I had one of these epiphanies when I heard the radio tell me that the Head Bean Counter of the International Monetary Fund, Dominique Strauss-Kahn, had been imprisoned on Rikers Island.
At last, I thought, somebody is asking hard questions about the IMF’s doggedly monetarist approach – especially to do with the minor issue of brown people getting food.
About time, I thought, as I reached for the Cohiba cigar (Che’s favourite smoke) that I had been saving for just this occasion. I savoured the prospect of this phenomenon cascading, with David Cameron and Nick Clegg throwing each other to the shower daddies in Joliet. And Tony Blair starring in a new reality TV show called: “Britain’s got life sentences”.
But the radio bulletin explained that the less-than-delightful Dominique is being held not for his IMF activities but for attempted sexual assault. He was (allegedly) trying to do literally to a hotel employee what his organisation has done metaphorically to developing nations the world over.
Reality crashed in. Rampant unfree corporate capitalism roams unfettered. I extinguished my Exquisito in a mug of Campaign Coffee (it made it taste better) and put on the telly to make myself feel better.
For the first ten minutes I was convinced it was a work of dark comic genius dreamed up by Chris Morris and the Chewin’ the Fat team. “Recovering drug-addict Marvin is pinning his hopes on a stable life with a former girlfriend … when she gets out of prison.” (A high point for Marvin is when the methadone-addicted teenager gets her electronic tag changed so they can live together. I don’t think even Clintons have a card for that romantic milestone.) How about the chubby lassie who utters the immortal line: “I’m a pole dancer. If any of you want a go of me. £10 a go”? And who could forget: “He’s never been arrested sober”, or “He called him aw the Bin Laden bastards so they done him for a racial”?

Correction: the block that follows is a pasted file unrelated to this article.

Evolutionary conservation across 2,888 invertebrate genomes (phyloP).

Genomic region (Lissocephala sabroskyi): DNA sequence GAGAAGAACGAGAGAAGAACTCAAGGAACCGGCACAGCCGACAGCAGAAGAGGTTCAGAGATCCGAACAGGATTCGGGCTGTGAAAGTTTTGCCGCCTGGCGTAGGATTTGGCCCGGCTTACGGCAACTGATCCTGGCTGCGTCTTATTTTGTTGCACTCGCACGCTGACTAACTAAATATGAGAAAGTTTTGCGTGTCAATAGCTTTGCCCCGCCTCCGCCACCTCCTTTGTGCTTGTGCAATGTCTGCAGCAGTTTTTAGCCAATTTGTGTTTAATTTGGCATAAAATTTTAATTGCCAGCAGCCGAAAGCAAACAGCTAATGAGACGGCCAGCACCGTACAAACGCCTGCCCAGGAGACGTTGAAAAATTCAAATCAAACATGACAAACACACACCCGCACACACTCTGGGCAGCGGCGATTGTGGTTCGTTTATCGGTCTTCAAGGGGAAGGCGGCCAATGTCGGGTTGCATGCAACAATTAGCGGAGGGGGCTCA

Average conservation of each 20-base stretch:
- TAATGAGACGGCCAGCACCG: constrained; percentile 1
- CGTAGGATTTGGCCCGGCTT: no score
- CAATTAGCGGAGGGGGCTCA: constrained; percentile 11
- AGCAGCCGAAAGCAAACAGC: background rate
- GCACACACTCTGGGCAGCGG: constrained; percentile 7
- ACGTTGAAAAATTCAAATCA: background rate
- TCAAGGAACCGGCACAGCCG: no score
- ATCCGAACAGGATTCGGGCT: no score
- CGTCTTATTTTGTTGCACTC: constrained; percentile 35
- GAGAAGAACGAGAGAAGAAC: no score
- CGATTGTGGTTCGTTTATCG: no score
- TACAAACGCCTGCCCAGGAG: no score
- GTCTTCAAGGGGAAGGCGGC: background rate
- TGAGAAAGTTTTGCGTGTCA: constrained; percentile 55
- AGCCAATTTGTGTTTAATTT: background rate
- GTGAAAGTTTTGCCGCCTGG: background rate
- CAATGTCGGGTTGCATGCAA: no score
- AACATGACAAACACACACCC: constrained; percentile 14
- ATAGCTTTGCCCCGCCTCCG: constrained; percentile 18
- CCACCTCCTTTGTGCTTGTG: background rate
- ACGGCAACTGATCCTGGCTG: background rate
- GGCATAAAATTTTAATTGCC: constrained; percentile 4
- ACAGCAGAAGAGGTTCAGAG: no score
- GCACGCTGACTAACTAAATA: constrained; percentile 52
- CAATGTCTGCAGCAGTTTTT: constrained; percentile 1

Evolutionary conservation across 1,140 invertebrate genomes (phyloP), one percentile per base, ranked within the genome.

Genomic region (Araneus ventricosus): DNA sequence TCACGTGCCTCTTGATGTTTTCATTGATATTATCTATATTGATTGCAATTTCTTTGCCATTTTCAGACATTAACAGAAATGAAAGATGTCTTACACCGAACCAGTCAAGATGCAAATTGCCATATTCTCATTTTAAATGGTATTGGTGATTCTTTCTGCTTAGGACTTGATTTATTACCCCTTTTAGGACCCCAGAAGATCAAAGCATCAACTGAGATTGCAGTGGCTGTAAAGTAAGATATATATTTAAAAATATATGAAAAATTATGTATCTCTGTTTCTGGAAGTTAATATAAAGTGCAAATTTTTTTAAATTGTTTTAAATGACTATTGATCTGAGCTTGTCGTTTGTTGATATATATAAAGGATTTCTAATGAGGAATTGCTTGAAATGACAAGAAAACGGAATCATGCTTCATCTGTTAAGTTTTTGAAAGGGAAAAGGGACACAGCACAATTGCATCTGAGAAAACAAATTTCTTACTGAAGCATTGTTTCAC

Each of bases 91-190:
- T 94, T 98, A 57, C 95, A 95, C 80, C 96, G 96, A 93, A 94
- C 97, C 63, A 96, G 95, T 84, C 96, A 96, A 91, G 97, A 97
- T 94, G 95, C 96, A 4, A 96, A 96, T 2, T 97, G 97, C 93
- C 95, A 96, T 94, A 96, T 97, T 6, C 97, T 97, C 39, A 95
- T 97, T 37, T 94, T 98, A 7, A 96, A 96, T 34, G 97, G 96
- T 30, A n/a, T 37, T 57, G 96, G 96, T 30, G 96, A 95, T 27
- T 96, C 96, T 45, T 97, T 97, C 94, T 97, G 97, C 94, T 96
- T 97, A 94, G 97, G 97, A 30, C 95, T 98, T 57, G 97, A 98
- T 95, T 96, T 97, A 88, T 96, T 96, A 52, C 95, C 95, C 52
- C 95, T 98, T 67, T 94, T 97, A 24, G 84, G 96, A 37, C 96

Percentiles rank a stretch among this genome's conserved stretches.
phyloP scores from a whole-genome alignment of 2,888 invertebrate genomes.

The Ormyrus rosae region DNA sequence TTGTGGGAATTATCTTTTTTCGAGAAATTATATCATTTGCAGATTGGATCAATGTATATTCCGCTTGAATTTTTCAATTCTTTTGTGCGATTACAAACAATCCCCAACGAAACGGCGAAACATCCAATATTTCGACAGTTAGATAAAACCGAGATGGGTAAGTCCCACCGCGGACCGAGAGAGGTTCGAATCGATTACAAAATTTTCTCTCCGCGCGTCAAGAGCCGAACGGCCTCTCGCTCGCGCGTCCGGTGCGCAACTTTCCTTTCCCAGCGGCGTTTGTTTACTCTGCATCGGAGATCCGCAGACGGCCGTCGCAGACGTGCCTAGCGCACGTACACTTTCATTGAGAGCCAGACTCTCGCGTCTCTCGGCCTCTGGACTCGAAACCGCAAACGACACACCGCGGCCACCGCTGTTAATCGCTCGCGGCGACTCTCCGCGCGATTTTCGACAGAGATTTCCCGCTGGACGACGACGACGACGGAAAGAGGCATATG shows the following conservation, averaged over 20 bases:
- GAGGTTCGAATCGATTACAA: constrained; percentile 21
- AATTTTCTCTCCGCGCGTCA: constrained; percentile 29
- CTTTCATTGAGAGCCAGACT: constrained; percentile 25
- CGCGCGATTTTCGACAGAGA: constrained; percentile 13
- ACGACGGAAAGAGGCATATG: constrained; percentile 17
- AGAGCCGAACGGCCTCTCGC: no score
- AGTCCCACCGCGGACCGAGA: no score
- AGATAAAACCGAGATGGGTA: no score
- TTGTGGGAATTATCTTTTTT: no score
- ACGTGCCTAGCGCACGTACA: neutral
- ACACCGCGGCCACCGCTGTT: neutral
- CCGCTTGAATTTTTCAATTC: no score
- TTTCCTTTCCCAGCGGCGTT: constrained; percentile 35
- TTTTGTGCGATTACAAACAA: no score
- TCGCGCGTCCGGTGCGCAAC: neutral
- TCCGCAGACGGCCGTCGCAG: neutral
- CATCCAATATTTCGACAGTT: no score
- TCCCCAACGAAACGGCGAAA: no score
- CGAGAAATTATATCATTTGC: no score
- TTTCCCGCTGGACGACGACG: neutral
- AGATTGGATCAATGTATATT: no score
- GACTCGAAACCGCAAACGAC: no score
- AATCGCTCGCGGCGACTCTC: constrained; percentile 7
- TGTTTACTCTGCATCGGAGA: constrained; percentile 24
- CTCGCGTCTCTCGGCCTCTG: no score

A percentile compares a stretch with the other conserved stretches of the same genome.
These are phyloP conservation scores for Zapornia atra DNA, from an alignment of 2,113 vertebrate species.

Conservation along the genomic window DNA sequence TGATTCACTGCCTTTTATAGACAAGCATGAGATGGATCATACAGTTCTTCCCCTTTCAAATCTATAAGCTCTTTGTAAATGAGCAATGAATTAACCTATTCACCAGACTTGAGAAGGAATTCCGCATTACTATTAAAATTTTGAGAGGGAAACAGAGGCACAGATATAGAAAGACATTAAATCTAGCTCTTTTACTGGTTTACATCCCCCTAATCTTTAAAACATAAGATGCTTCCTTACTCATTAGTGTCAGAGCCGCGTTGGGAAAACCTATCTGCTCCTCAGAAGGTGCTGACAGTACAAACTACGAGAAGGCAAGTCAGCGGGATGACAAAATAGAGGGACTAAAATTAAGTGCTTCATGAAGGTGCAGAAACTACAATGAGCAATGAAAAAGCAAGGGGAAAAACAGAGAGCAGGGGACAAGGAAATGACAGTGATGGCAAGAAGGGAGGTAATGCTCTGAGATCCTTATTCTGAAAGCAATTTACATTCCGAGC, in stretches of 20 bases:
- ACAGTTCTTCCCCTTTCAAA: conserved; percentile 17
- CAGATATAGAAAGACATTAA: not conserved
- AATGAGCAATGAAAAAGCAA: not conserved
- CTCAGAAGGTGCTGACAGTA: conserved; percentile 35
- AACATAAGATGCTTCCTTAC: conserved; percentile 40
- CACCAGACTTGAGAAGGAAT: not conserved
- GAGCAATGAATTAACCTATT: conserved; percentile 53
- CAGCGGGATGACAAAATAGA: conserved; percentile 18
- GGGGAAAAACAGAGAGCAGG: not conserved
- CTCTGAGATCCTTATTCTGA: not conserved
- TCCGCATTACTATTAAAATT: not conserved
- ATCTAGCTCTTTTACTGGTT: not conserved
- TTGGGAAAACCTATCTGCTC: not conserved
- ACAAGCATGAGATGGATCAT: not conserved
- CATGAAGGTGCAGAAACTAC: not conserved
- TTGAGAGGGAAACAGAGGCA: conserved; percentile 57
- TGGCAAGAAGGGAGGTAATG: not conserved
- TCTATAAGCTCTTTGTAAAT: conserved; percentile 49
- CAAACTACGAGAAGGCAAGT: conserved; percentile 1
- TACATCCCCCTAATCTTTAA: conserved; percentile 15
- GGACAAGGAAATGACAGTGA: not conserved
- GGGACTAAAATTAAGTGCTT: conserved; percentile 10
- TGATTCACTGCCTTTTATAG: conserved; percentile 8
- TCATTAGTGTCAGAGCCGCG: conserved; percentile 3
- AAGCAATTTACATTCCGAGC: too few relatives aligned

All the comedy staples are there: unusual dentistry, Old Firm tops and Burberry aplenty, pregnant teens smoking heavily and disabled spaces for the clearly able-bodied. Every one a coconut. As for the use of the C word: less is more, chaps, especially in front of a five-year-old who’s supposed to be at school.
It is so tempting to laugh at these people off as neds, chavs, pikeys, schemies and junkie scum. It would be so easy to crack open a bottle of Tempranillo and ponder ethnically cleansing “them” through a combination of sterilisation and dramatically increasing the purity of street drugs.
It is also tempting to take the other course, pursing one’s right-on lips and writing off The Scheme as “poverty porn” that misrepresents the Onthank community or exploits the yadda, yadda, yadda.
We need to stop pretending that The Scheme does not happen on streets all over Scotland. And we need to realise that it isn’t funny. The bottom line is that there are many, many Scots who lead miserable lives made chaotic by an excess of drink, drugs, violence and crime and a deficit of education, opportunity and responsibility.
The tragedy is that many of these Scots are children: with a quarter of under-16s north of the Border living in poverty. 150,000 Scottish children have to deal with substance-abusing parents. Our care system sees too many young people graduate to prison – with more than 25 per cent of those in “jile” having been through it.
People in Scotland – one of the most advanced countries in the world – die of malnutrition. We drink too much, eat garbage and die younger than we need to. Our mental health problems cost the country more than £10bn a year. We have a disgracefully high suicide rate.
Ah, wha’s like us?
And what the hell are we doing about it? Poverty does not seem to be high on the political agenda, despite being the root of crime, ill-health, drug abuse and all the associated costs to society.
But by tackling these issues we’d slash billions from the health, welfare and crime budgets. Where are the radical ideas to solve these problems? As the tragi-comic Scheme shows us, we’re getting nowhere fast.